02 X INTRODUCTION
The project proposes a new scenario for Giali’s manufactured landscape. Giali is an uninhabited volcanic island in Greece. Mining works have extensively affected its landscape, creating many environmental and social effects. The idea explores the relationship between production infrastructure and leisure programs to reclaim the mining sites and create a new economic policy for the local communities. It is proposed to utilize Giali’s geothermal energy through an architectural program in which the energy production and the bathing element are the main points of interest.
03 X DESCRIPTION
The observation of Giali’s landscape, which was drastically transformed by mining works, was the triggering point of this thesis. Except for the tree planting scheme imposed by the legislation to reclaim the land, no other plan has been proposed regarding the island’s development after the completion of the mining (which has a fixed time horizon).
The merging of the manufactured with the natural landscape looks like a living canvas that depicts man’s imposition on nature. A primary concern was how different programs could be introduced to this uninhabited island sustainably, so creating a new scenario was deemed appropriate. It is proposed to utilize Giali’s geothermal energy through an architectural program in which the energy production and the bathing element are the main points of interest.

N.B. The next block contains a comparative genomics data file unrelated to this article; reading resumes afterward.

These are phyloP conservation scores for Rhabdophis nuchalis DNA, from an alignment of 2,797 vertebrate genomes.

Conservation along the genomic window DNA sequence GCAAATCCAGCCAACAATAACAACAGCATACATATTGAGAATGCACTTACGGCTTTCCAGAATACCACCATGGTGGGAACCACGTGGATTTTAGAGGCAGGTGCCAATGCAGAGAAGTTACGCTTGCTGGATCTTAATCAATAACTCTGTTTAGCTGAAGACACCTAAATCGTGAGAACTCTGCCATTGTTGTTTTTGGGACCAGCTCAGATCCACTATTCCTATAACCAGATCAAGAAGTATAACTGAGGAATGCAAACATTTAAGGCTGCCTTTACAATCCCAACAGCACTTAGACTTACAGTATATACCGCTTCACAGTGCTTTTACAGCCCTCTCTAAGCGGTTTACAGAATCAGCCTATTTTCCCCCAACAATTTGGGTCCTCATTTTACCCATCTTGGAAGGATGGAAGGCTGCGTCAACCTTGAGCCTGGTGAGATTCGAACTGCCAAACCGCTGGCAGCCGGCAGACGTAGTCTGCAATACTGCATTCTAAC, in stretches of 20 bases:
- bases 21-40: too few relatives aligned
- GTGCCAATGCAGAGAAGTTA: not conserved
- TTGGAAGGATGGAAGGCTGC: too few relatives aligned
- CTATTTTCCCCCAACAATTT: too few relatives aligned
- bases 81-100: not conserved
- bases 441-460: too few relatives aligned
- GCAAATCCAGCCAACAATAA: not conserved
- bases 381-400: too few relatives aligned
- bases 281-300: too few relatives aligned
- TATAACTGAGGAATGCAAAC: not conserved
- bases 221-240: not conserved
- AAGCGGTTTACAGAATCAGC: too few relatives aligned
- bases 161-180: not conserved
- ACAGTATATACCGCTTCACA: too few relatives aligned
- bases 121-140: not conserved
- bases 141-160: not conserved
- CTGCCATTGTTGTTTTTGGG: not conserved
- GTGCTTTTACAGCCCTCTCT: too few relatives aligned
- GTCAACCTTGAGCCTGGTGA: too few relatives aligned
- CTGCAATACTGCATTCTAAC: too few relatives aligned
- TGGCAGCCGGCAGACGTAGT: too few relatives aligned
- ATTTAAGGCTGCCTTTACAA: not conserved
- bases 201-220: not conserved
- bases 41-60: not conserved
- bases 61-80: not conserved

The geothermal power plant is a heat hub that produces electricity, meeting the neighboring islands’ needs. The waste energy of this geothermal station is consumed directly at the bathing facilities, just as geothermal sources are used by different cultures for purification and relaxation. According to a cascading system, each space is organized depending on its heat and humidity needs, from warmer to cooler.
Sigfried Giedion (1970, p. 628), in his book Mechanization Takes Command notes that “the way a civilization incorporates bathing within its life, as well as the type of bathing it prefers, yields searching insight into the inner nature of period.” Similarly, the design of the baths and their proximity to the power plant constitutes a new challenge that stimulates the visitors’ interest and encourages them to be informed about the origin of energy in modern societies, to reflect and to relax. In addition, water, smells, changes in temperature and light, and the contact of the body with materials and textures provoke different emotions.
The building belongs to a typology of constructions that explores the relationship between production infrastructure and leisure programs, and it is a hybrid where all the senses are stimulated.
05 X ABOUT
Dimitrios Mitsimponas graduated first in his class from the Polytechnic School-University of Thessaly. His interests focus on architectural design issues related to small and larger scale projects and the investigation of the human relationship with the landscape.
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